if (loading) return <Loader />;

Remove newPet Loading state to opt out of loading state in favor of optimistic rendering.

☝️ NOTE we removed the loading handler for only our newPet mutation loading state, this is because we're looking to render it optimistically and if were to keep the loading state in place, it would flicker in very quickly as the state of our hook went from loading: true => loading: false.

Client Side Schemas

In addition to managing data from your API, apollo client can also be used to manage local state originating from our front end client side application.

Think of it as an alternative to reach for redux or other state management/machine libraries.

You can create a schema to define that state which allows you to query for that state the same way you query you api for data.

☝️ The approach here is very similar to creating schema for the backend of your application, you'll need the same two things to get started:

  1. typeDefs
  2. resolvers
// client/src/client.js

// extend backend types with front-end schema. 
const typeDefs = gql`
    extend type User {
        age: int
    }
`

const resolvers = {
  User: {
    age() {
      return 3 // hard-coded repsonse
        }
  }
}

// ❌ const client = new ApolloClient({ link, cache }); 
const client = new ApolloClient({ link, cache, resolvers, typeDefs });
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Now we can update our query to incorporate our changes:

// client/pages/Pets.js

  const ALL_PETS = gql`
    query allPets {
      pets {
        id
        type
        name
                owner {
                    id
                    age @client
                }
      }
    }
  `;
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The @directive @client tells apollo that this field gets resolved on the client-side only. It will simply ignore this field for any backend only operations and still allow us to use it on the front end as a piece of local state related to our user.

Fragments

A GraphQL fragment is a reusable part of the query. A GraphQL fragment lets you build multiple fields, and include them in multiple queries.

# fragment ownerInfo for RepositoryOwner fields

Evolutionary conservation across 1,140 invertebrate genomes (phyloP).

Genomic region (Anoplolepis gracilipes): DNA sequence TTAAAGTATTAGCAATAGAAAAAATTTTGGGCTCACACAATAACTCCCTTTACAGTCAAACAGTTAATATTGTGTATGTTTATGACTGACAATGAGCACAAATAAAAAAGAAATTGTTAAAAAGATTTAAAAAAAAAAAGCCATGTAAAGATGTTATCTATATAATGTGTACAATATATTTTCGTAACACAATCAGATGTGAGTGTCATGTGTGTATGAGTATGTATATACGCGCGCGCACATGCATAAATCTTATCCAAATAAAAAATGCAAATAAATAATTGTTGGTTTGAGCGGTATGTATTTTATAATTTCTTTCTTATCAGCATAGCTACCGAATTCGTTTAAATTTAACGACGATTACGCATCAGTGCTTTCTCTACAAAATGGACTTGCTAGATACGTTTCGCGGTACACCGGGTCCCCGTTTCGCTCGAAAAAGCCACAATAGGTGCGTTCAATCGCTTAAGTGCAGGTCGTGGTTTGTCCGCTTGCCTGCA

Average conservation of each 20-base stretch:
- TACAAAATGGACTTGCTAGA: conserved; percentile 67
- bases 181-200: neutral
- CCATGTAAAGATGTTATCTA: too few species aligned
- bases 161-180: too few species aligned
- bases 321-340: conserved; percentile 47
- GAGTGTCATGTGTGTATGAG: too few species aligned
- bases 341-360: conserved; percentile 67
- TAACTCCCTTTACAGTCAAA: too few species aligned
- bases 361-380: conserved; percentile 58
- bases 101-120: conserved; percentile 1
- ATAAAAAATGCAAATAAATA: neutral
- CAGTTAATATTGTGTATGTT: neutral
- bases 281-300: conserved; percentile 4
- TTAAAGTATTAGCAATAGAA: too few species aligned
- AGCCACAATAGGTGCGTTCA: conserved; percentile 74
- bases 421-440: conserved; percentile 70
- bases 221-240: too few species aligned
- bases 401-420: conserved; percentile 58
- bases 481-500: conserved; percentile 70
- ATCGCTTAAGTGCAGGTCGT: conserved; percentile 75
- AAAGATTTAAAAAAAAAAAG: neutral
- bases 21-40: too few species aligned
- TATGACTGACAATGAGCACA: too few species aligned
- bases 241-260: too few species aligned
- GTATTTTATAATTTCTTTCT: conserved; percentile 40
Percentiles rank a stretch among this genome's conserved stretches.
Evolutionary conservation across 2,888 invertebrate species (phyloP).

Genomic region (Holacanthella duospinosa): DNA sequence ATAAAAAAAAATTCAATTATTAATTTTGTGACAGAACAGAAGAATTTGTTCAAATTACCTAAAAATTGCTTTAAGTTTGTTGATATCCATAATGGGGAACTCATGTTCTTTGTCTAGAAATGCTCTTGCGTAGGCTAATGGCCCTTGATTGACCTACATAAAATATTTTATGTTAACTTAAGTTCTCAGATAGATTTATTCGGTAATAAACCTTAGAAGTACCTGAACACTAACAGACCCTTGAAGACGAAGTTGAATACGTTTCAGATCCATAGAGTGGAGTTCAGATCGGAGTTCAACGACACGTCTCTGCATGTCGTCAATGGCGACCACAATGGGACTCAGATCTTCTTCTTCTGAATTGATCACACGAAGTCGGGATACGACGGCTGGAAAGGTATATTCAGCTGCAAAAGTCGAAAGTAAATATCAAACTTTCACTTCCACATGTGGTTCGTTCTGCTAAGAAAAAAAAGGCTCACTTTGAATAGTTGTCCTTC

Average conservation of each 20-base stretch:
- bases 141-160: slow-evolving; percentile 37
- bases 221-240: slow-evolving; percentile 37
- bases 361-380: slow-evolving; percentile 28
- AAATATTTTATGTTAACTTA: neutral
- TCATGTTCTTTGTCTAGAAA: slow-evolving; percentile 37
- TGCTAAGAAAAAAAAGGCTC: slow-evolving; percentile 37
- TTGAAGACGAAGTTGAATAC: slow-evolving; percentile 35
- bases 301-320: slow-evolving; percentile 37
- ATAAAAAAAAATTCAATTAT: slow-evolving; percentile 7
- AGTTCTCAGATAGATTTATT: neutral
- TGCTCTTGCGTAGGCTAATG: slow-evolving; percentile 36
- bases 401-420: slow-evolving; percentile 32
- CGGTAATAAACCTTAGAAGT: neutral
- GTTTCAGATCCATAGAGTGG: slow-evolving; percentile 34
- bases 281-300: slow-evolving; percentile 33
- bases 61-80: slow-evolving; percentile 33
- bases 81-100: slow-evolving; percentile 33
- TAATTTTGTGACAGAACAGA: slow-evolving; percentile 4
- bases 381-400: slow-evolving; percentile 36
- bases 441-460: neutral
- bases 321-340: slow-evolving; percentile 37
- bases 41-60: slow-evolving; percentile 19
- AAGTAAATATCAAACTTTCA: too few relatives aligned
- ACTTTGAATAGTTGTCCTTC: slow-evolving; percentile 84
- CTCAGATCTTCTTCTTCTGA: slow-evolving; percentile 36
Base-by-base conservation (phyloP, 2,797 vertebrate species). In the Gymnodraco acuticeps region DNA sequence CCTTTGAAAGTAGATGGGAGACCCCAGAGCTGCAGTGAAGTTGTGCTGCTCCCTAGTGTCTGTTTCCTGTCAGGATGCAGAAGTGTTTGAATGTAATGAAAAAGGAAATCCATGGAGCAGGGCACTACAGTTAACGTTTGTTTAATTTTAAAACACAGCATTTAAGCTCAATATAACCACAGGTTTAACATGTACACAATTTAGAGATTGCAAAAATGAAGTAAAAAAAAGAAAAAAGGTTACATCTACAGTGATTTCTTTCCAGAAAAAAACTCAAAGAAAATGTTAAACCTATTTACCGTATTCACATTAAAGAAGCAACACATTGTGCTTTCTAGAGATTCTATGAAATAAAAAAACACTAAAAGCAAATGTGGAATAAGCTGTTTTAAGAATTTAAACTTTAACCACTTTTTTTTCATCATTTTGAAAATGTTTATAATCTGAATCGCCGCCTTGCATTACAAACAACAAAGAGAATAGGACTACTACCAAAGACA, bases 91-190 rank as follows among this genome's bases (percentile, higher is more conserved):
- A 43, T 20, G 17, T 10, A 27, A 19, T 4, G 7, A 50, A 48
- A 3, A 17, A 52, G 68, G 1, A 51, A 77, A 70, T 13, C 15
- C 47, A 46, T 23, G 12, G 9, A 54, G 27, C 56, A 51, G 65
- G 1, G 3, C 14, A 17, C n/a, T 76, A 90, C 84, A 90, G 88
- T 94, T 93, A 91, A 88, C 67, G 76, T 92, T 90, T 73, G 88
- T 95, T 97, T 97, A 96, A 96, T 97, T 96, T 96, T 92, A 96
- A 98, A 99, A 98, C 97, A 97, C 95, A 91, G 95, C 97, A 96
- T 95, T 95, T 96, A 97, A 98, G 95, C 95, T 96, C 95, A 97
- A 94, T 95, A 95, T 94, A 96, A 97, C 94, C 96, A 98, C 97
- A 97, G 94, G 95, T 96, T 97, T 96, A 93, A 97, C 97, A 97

fragment ownerInfo on RepositoryOwner {
  id
  avatarUrl
  resourcePath
  url
}
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// GraphQL Query with fragments used in multiple queries

{
  googleRepo: repository(owner: "google", name: "WebFundamentals") {
    name
    owner {
      ...ownerInfo //fragment
    }
  }
  facebookRepo: repository(owner: "facebook", name: "react") {
    name
    owner {
     ...ownerInfo //fragment
    }
  }
}
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A fragment consists of three unique components:

  • Name: This is the unique name of the fragment (each fragment can have its own name)
  • TypeName: The type of object the fragment is going to be used on. This indicates which nested object, from the GraphQL schema, this fragment is created on
  • Body: The last part is the body of the fragment. The body of the fragment defines the fields that will be queried for

So why are fragments cool within a GrapQL query?

  • Reusability – With fragments, you can organize your queries into reusable units
  • CachingGraphQL clients make use of fragments, to provide caching options
// client/src/pages/Pets.js

  const PETS_FIELDS = gql`
    fragment PetsFields on Pet {
      id
      name
      type
      vaccinated
    }
  `;

// usage:

  const ALL_PETS = gql`
    query allPets {
      pets {
        ...PetFields
      }
    }
    ${PET_FIELDS}
  `;

  const NEW_PET = gql`
    mutation CreateAPet($newPet: NewPetInput!) {
      createPet(input: $newPet) {
        ...PetFields
      }
    }
    ${PET_FIELDS}
  `;
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Challenge:

  • Extend Pet Type with new Field: Vaccinated
  // client/src/client.js


  const typeDefs = gql`
    extend type Pet {
      vacinated: Boolean!
    }
  `;

  const resolvers = {
    Pet: {
      vacinated: () => true
    }
  };
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  • Fragment for pet type

  • Update fragment to exist for both ALL_PETS query and NEW_PET mutation

Discussion